the bar for everything we do in design,” says Sundar Pichai,
senior vice president for Android, Chrome, and apps. “Ev-
erything now has design as a fore-element. Larry has helped
bring a focus on design as a narrative across Google’s prod-
ucts.” Page—who prefers to let his team do the talking—has
invoked design a number of times in the past year, most
recently in July during Google’s second-quarter earnings
call, when he told analysts, “Our goal is to design everything
so it’s beautifully simple.”
The implications of this transformation are enormous.
Apple’s unmatched talent for design has long been its chief
advantage over Google (and everyone else), one of the
primary reasons that its products inspire mouth-frothing
joy in users and why its profit margins remain outsized.
What if Google could steal some of that magic?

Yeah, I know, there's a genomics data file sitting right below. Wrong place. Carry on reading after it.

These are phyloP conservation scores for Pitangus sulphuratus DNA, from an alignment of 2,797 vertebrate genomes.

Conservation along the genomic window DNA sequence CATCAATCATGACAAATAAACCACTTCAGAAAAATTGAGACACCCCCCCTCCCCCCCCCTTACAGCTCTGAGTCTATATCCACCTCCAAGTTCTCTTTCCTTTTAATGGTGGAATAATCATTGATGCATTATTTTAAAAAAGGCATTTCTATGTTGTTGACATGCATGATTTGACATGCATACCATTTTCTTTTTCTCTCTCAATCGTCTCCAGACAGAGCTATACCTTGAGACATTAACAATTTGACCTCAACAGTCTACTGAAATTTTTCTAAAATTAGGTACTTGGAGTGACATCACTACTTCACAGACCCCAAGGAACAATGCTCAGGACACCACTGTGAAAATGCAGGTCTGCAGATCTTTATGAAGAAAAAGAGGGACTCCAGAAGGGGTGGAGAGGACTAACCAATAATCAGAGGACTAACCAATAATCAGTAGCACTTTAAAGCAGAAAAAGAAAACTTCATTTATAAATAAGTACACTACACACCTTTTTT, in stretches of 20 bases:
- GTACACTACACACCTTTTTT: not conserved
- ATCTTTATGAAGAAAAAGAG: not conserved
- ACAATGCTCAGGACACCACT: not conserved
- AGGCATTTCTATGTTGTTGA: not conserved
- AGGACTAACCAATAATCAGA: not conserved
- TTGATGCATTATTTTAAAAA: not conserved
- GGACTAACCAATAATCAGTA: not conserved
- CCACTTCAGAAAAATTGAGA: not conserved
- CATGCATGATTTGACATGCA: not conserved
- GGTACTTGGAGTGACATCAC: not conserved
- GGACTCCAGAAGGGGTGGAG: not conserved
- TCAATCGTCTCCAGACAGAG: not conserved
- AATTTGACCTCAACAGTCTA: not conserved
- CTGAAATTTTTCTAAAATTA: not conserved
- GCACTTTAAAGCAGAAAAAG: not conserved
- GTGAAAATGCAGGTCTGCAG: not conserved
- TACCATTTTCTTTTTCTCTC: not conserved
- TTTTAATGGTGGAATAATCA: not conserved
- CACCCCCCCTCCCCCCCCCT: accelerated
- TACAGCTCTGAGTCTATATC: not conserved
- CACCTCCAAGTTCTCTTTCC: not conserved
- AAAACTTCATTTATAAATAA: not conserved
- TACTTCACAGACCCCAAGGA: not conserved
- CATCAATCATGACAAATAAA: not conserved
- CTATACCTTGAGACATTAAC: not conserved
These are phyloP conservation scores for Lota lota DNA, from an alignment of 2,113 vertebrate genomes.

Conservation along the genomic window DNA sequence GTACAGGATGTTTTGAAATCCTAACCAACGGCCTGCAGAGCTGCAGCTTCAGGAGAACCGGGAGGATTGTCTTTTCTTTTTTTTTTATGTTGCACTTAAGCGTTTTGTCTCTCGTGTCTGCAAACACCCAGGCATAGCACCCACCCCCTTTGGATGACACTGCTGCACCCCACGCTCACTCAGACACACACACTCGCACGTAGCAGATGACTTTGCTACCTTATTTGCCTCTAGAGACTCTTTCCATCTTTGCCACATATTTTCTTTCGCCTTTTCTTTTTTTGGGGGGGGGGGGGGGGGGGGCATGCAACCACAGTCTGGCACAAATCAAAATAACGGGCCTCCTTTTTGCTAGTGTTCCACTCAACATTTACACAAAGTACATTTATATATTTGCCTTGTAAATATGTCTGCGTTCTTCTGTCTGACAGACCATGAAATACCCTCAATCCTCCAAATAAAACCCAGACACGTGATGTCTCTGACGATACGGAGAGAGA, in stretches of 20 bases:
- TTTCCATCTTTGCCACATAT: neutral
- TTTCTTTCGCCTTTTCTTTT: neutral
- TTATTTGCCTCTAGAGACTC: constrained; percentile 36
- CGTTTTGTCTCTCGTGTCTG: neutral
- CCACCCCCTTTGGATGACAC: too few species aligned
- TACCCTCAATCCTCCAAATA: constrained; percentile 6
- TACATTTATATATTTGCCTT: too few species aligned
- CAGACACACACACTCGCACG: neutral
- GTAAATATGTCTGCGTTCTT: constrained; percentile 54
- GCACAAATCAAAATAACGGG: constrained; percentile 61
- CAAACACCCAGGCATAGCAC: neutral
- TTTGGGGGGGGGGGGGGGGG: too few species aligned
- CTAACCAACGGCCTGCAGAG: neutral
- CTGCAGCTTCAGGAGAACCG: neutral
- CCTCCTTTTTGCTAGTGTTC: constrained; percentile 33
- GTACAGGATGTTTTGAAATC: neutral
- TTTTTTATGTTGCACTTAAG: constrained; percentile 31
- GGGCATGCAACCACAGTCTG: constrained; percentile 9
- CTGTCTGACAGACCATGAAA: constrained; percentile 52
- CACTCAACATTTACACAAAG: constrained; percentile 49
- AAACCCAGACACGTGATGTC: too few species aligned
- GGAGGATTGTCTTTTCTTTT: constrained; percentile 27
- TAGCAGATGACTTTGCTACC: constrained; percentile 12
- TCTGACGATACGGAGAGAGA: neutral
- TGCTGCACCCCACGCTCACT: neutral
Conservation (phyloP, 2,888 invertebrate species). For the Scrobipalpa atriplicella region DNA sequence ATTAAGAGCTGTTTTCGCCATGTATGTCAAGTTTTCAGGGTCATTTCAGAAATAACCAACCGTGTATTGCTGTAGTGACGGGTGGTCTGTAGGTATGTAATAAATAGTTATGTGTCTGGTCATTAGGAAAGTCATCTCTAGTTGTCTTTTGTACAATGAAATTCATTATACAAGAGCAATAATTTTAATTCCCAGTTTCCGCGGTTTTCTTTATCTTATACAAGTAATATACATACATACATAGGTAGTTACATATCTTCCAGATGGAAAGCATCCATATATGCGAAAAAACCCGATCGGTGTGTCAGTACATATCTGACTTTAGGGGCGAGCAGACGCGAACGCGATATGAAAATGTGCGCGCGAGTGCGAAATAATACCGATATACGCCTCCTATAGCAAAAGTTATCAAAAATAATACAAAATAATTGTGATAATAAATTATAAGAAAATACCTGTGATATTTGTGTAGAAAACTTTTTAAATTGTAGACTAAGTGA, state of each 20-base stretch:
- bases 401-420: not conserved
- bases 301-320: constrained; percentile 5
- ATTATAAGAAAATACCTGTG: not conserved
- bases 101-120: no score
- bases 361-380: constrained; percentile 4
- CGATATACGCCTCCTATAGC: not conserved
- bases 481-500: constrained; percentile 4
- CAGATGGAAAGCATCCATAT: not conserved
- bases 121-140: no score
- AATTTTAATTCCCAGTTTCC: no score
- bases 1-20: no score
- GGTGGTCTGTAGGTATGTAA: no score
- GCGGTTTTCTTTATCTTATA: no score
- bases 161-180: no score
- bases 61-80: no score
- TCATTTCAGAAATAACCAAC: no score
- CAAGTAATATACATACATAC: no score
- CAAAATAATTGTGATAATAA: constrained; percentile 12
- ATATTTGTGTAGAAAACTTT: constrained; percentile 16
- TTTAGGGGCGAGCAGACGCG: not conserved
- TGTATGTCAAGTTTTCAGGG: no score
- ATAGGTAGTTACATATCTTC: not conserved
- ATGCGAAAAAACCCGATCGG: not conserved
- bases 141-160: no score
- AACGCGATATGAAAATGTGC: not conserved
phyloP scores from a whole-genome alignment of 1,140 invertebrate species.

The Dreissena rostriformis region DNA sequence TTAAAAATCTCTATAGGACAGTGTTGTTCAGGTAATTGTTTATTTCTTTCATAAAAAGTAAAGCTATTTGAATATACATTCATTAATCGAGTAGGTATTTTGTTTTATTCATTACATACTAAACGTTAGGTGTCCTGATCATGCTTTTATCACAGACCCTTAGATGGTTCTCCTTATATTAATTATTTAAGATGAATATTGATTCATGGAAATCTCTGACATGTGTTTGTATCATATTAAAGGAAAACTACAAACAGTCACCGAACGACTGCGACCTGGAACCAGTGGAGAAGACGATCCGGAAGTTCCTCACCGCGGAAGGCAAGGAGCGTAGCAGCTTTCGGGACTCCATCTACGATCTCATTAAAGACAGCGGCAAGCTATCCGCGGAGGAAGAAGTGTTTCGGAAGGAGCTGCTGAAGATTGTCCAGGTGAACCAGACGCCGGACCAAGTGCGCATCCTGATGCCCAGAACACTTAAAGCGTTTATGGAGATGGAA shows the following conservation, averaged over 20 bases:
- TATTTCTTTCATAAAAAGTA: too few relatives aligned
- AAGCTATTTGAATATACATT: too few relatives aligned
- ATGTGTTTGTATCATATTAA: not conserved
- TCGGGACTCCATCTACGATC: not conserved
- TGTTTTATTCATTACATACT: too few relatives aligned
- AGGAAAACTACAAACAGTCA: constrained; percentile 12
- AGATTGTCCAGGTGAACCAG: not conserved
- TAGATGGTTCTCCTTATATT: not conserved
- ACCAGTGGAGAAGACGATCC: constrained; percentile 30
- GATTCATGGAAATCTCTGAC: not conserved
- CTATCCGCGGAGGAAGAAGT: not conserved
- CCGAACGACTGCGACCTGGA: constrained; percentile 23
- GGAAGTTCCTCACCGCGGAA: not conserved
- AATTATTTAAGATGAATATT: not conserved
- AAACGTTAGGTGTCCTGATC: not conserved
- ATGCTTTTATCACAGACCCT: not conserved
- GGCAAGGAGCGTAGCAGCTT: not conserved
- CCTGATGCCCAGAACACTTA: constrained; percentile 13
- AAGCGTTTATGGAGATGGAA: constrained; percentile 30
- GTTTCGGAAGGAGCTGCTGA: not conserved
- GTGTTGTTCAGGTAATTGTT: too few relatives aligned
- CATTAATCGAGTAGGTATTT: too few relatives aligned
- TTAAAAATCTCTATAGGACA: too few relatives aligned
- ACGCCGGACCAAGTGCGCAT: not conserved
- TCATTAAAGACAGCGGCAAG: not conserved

We saw the first glimpse of this potential last winter
when the search company capitalized on the failure of
Apple’s map app with an iOS map app of its own. No one
was surprised by the accuracy or comprehensiveness of
Google’s app—those qualities are what we’d long expected
of Google and why the world had demanded the product.
What came as a shock, though, was Google Maps’ instant
visual appeal. The old Google Maps app—which Apple
built into earlier versions of the iPhone—had a staid,
workmanlike interface. Google’s new app—on Apple’s
platform—wasn’t just better than its old incarnation. It
was cleaner, less ostentatious, and more immediately
approachable than Apple’s own Maps app. It suggested a
innovation by design GOOGLE photographs by joão canziani